Meanwhile, classes on everything from archery to plant identification have been filling up quickly when staff at the Game, Fish & Parks Department Outdoor Campus in Sioux Falls post them online, said campus director David Parker.
“There just seemed to be a large interest in getting outside,” Parker said.
The state estimates the overall economic value of outdoor recreation at more than $1.9 billion annually. Outdoor enthusiasts are a significant driver of the state’s environmental conservation efforts. For example, hunters and anglers fund most state wildlife and habitat conservation efforts by buying licenses and paying excise taxes on equipment.
While it isn’t surprising that more people headed outdoors during the pandemic, what has been surprising nationally and in South Dakota is a sharp rise in the number of people who gave hunting and fishing a try.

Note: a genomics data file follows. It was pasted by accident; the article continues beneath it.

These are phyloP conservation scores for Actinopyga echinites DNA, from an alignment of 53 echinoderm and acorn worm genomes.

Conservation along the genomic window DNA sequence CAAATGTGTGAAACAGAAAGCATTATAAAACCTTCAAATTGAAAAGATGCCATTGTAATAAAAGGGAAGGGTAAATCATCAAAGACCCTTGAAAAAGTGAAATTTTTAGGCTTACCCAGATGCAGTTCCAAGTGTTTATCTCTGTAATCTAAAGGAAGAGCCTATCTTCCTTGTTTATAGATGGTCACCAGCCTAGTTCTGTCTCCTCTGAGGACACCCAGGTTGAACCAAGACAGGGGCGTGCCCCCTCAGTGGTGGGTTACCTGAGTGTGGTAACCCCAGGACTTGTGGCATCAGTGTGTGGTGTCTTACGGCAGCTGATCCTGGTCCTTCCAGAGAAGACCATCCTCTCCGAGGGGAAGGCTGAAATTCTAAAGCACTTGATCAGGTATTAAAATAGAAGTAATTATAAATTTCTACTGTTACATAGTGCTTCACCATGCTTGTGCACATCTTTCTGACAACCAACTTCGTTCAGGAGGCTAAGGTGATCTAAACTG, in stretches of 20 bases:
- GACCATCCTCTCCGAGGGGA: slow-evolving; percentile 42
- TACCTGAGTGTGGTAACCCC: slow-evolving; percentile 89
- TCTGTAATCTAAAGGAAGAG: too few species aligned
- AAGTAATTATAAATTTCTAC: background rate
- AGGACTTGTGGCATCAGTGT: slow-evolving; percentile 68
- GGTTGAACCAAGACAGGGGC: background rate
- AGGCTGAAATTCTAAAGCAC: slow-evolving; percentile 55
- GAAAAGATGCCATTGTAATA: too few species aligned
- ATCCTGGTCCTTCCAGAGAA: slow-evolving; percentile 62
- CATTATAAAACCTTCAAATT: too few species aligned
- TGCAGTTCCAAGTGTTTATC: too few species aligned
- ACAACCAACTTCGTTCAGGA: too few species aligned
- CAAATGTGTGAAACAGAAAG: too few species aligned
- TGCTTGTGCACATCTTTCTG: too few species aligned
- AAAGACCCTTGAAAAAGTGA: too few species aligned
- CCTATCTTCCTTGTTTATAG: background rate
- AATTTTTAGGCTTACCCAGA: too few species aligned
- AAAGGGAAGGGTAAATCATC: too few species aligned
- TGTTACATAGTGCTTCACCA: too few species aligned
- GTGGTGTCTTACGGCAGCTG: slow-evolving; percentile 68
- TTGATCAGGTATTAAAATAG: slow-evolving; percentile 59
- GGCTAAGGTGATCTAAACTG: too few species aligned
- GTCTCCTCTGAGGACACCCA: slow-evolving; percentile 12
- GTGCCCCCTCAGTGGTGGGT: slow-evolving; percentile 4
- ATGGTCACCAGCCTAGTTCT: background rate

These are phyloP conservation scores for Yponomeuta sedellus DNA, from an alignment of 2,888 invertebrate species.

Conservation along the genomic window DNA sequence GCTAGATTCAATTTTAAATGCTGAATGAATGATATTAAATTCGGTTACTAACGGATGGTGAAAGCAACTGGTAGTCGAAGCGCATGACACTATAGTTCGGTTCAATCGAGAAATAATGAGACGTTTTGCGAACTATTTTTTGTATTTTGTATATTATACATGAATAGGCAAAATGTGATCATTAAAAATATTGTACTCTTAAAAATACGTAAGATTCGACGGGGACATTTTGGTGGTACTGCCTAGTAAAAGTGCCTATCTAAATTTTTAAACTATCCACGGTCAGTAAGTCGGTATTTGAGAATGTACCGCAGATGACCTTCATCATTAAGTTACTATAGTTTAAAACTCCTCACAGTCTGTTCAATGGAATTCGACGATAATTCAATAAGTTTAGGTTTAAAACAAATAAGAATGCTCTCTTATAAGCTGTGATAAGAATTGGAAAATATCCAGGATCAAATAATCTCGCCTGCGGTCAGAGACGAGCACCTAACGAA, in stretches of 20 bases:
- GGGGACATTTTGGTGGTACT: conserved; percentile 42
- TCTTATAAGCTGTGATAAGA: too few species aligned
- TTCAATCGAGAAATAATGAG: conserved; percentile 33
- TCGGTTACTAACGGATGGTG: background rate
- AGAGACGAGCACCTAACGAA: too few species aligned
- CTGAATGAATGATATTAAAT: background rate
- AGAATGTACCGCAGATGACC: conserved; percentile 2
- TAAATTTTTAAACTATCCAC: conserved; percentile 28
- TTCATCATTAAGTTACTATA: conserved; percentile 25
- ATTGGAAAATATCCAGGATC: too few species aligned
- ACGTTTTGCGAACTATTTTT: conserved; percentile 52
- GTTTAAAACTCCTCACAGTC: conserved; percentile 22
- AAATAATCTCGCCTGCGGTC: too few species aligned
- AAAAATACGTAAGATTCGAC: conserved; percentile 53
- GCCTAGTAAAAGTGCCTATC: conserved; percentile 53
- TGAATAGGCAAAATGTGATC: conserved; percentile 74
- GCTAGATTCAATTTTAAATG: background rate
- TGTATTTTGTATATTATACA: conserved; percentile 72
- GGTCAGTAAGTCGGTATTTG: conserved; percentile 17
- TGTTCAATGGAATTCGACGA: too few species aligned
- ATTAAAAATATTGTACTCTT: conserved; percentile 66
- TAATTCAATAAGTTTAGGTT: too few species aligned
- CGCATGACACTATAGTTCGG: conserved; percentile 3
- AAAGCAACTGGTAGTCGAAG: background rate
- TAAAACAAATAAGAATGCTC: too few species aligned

For the first time in several years, hunting and fishing license sales to state residents increased in South Dakota. Together, resident hunting and fishing license sales rose 6.7%, and roughly one-quarter of 2020 licenses were sold to hunters or anglers who had not bought a license since at least 2017. New and returning hunters and anglers were a critical part of a $2.6 million increase in license sales revenue for the GFP.
“This year was huge,” said Taniya Bethke, the education and recruitment, reactivation and retention coordinator for the Game, Fish & Parks wildlife division. She is responsible for the departmental efforts to recruit new hunters.
Before 2020, there had been a decades-long, nationwide decline in the number of licensed hunters and anglers, a population that has historically been dominated by white, male Baby Boomers. Younger generations have not been recruited into hunting or fishing fast enough to replace aging and dying boomers, which created a looming crisis for conservation funding.
Hunters and anglers provide the vast majority of funding for the state wildlife agencies responsible for most wildlife management and conservation work in the U.S.